These are models  “oldies but goodies” and someday someone may update them for the new Windows operating systems but until then we are just going to have to cope.

Sunday, November 17, 2013

Learning from our Mistakes in Modeling

After the discussion of the octanol/water partition coefficient in the last blog, I thought this would be a good point to go over what was perhaps my biggest professional surprise and how we learn a lot from our mistakes.   What I am recounting below is my recollection of the facts.   To “blind” the identity of the product some of the numbers are changed but the scientific facts remain unchanged.

I was responsible for a risk assessment for a water treatment chemical that was used to treat large circulating systems within a plant.  The active ingredient in the product was highly lippophillic (had a high octanol water partitioning coefficient) and limited water solubility (about 500 ppm) (see previous blog on this subject).   It was used in the water at about 5 ppm by weight.   The vapor pressure of the active ingredient is relatively low such that the saturation or head space concentration of the pure material (see previous blog on this subject) was only about 1 mg/m3.    The exposure limit was relatively low at 0.4 mg/m3 based on its ability to cause local tissue upper respiratory irritation response seen in rat inhalation studies at relatively low concentrations in air.  

So I ran the models (UNIFAC and modified Raout’s Law):  Even with a large thermodynamic activity coefficient (see previous blog on UNIFAC) the worst case saturation concentration of this active ingredient at 5 ppm in water was a VERY small portion of the exposure limit.   I told my internal clients that I could not see any problem with inhalation exposure and risk from this active in this application.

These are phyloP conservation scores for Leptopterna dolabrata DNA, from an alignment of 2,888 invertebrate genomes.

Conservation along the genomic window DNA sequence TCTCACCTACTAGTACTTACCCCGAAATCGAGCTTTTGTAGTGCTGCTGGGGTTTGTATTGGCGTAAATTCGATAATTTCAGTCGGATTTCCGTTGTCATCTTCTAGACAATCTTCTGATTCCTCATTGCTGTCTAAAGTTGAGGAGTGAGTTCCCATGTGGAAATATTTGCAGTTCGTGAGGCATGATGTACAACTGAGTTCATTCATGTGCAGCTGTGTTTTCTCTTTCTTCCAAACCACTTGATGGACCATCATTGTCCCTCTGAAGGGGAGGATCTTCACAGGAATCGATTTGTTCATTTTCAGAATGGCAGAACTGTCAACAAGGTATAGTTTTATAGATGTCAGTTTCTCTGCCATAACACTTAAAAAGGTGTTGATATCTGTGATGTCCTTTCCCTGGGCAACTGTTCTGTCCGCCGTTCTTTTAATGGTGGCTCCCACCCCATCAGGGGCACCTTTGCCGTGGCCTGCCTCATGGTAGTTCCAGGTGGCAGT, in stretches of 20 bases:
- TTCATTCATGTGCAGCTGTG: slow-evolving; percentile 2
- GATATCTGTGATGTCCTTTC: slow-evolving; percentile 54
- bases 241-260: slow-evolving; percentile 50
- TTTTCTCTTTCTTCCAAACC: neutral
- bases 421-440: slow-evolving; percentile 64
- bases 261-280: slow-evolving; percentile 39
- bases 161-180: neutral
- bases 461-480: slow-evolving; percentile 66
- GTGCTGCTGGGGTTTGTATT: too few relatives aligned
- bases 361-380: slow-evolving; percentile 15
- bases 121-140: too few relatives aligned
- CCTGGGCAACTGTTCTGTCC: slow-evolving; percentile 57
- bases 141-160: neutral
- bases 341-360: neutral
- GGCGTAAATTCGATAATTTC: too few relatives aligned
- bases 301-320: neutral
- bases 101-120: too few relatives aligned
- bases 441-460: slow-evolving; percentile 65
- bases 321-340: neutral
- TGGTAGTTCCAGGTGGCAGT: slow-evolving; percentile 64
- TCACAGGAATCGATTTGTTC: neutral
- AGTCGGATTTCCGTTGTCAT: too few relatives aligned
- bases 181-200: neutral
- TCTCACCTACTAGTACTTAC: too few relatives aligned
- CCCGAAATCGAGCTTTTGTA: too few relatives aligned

Imagine my surprise when we started getting reports of upper respiratory irritation in systems where older actives were being substituted with our new product.   I requested that some air monitoring be done in selected area within a specific plant.   To my complete and utter amazement, some of the values came back around 0.5 mg/m3.   This is 50% of the value for PURE active!   How could this be?   How could a 5 ppm solution in water generate this much airborne active ingredient?   I had to know so I booked a trip ASAP  to visit the site, to see things for myself and repeat the monitoring.

The highest sampled airborne concentration occurred over an open sump that contained about 5000 gals of the treated water.   As soon as I saw the sump, the whole thing started to made sense.   On top of the liquid surface was a 1-2 inch layer of FOAM.   Apparently some part of the plant process resulted in a foaming agent going into the water and the agitation within the process produced the foam.  

Because foam is typically much more "oily" than water, our active was partitioning into the foaming agent and thus into the foam.   Subsequent analysis of the foam showed that it had very high concentrations of our active ingredient.   As the form bubbles “popped” they released aerosol particles to the air that were rich in our active which further concentrated as the water and any other more volatile components evaporated from the aerosol particles because of their high surface area to volume ratio.   The entire mix of aerosol and active vapor produced the high breathing and irritating breathing zone concentrations above the sump.